“You flatter, my lady. I do not suffer under the delusion that it is well done. You may cease your adulation.”

Calina laughed. “No, indeed! It is quite well for your first attempt. I am indeed impressed. You are very adept with your hands, I wonder that you are not a craftsman yourself.”

Kallindo smiled wryly, wiping his sleeve carefully across his face before taking the glass feather in a pair of tongs and returning it to the coals. He thought he would make one more attempt to clarify the ruffled edges of the plumage before supper.

“I was busy becoming adept at other things, I am afraid. After spending the entirety of my adult life as a warrior, it seemed somewhat late to find another calling. I dally in this and that, and earn my keep…” He faded off, suddenly very conscious of his unimpressive, retiring lifestyle. Would Calina be content simply living in a small house by the ocean, without expectations or diversions or ambitions? Would he be content to keep her there? These were points worth considering.

Slowly, so as not to startle him and cause some accident with the hot glass, Calina slipped her hands around Kallindo’s waist and leaned her head against his back. “You must do `this and that’ very well, for I know an elfling back home who positively adores you. And, now that I consider the question, I quite adore you as well. I cannot understand what it is to live in warfare, what it would be like to spend your life learning how to kill just so that your people would survive. I know it does not make any sense at all, but I feel very grateful just now, and very proud of you.”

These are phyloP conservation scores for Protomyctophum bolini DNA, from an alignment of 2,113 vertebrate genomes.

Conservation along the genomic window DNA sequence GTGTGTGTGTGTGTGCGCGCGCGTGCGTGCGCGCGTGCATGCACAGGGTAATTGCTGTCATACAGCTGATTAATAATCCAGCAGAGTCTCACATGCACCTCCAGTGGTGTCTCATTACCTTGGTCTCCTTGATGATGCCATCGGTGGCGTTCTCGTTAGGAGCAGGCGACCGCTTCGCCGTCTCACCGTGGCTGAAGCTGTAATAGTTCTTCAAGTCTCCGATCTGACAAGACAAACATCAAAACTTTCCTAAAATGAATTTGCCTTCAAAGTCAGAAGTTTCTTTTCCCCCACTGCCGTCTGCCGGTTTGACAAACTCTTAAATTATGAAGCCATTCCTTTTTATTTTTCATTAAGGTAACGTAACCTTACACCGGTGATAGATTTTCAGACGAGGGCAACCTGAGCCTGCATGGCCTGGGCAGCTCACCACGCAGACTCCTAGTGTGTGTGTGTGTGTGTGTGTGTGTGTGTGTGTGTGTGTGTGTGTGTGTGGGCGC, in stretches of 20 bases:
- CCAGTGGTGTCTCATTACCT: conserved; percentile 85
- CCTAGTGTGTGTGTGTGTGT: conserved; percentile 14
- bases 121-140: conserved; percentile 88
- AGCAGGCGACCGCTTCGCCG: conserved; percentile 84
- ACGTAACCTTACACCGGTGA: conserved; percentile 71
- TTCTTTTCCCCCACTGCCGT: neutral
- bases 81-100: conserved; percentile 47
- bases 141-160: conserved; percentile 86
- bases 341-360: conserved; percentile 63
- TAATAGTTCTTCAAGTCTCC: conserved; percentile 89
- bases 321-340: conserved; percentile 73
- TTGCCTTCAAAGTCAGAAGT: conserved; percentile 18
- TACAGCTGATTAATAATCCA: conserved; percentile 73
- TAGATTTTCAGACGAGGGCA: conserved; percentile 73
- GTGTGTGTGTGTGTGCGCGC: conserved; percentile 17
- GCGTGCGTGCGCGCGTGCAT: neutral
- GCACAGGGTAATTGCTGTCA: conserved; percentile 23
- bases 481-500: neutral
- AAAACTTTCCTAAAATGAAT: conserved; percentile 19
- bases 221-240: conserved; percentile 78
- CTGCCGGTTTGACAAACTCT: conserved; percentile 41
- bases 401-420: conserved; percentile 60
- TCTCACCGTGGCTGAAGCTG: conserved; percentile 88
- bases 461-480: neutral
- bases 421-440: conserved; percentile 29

Kallindo pulled the feather from the kiln and laid it across a metal workspace. Moving cautiously, and bending over only slightly to carve at the hot glass, he hoped that Calina would not let go. She didn’t. He knew that they made for an odd picture, but to him it was the most intimate and satisfying moment they had yet shared. His hands moved with new-found confidence, proving themselves, telling the story of his thanks where words were insufficient; his back held carefully still, showing Calina that he desired her to rest against him, desired her confidence and trust.

Calina smiled against his tunic and closed her eyes, listening, feeling his fluid movements, sensing his contentment. She gave his torso a gentle squeeze.


Both elves jumped slightly, caught completely unawares by the sudden voice. Calina’s movement pushed Kallindo slightly forward and his hand, which had been hovering barely above the heated feather, touch against it lightly.

“Ai!” he drew his hand back quickly and clenched his fist together at the sting.